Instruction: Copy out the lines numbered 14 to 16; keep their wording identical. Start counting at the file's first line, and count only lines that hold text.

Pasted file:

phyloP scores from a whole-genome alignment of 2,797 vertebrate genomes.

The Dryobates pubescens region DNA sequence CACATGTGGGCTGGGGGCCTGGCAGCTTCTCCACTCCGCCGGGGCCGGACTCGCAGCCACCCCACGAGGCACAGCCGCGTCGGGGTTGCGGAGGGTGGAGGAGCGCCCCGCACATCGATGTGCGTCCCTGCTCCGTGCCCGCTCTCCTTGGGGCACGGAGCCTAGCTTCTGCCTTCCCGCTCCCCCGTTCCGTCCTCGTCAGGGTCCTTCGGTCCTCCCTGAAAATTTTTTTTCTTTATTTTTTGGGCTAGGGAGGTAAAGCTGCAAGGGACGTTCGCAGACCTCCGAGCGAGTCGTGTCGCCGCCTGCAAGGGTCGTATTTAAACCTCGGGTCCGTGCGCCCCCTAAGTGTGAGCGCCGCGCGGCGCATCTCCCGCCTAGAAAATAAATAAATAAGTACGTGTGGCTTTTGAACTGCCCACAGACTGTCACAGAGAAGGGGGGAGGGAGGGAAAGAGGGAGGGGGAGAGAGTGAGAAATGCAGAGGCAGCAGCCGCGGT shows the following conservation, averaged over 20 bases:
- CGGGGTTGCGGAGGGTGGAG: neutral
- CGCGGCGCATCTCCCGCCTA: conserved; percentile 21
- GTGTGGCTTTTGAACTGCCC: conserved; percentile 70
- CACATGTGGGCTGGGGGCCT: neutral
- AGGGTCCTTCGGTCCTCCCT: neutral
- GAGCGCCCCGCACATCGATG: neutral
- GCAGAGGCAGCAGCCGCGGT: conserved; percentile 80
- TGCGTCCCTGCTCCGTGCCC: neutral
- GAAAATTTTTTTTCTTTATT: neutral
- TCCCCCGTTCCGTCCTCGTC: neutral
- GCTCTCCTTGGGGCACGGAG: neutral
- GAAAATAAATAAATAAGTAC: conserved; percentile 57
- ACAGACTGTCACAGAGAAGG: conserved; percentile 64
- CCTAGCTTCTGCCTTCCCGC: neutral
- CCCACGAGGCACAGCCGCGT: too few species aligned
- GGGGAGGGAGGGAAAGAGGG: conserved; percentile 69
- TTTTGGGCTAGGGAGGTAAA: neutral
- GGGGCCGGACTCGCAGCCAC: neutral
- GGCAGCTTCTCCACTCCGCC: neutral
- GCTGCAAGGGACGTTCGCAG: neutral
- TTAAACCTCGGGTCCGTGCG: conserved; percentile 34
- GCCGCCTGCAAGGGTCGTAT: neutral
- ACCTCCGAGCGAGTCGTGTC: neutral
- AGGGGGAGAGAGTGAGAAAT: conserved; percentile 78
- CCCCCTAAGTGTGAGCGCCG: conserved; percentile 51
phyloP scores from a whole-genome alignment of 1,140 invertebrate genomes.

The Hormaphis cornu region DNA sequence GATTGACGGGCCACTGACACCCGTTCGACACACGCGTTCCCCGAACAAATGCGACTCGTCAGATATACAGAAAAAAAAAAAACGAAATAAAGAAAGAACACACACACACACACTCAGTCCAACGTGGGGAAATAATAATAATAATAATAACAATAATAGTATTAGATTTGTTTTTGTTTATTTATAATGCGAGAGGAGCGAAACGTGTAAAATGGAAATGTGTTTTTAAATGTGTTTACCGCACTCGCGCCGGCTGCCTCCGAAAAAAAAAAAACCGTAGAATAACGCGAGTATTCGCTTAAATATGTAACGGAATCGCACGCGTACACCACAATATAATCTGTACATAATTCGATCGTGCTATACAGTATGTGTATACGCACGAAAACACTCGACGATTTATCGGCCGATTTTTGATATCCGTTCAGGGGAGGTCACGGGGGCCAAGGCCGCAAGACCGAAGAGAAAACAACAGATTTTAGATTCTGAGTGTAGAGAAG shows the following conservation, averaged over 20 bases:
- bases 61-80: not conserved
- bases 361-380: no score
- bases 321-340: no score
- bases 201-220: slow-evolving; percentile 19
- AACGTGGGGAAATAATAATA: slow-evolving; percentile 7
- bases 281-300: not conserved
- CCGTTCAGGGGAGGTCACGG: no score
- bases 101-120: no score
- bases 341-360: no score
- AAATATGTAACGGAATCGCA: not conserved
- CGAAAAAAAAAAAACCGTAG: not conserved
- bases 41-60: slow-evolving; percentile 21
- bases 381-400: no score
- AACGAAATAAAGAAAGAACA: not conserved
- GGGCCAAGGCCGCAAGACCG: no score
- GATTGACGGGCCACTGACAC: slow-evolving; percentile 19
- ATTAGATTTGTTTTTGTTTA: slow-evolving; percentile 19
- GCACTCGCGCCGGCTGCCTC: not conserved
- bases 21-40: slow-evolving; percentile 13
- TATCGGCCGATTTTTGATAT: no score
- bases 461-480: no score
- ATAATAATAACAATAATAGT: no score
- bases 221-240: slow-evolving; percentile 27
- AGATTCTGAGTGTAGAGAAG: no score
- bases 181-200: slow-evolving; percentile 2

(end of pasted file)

- GAAAATAAATAAATAAGTAC: conserved; percentile 57
- ACAGACTGTCACAGAGAAGG: conserved; percentile 64
- CCTAGCTTCTGCCTTCCCGC: neutral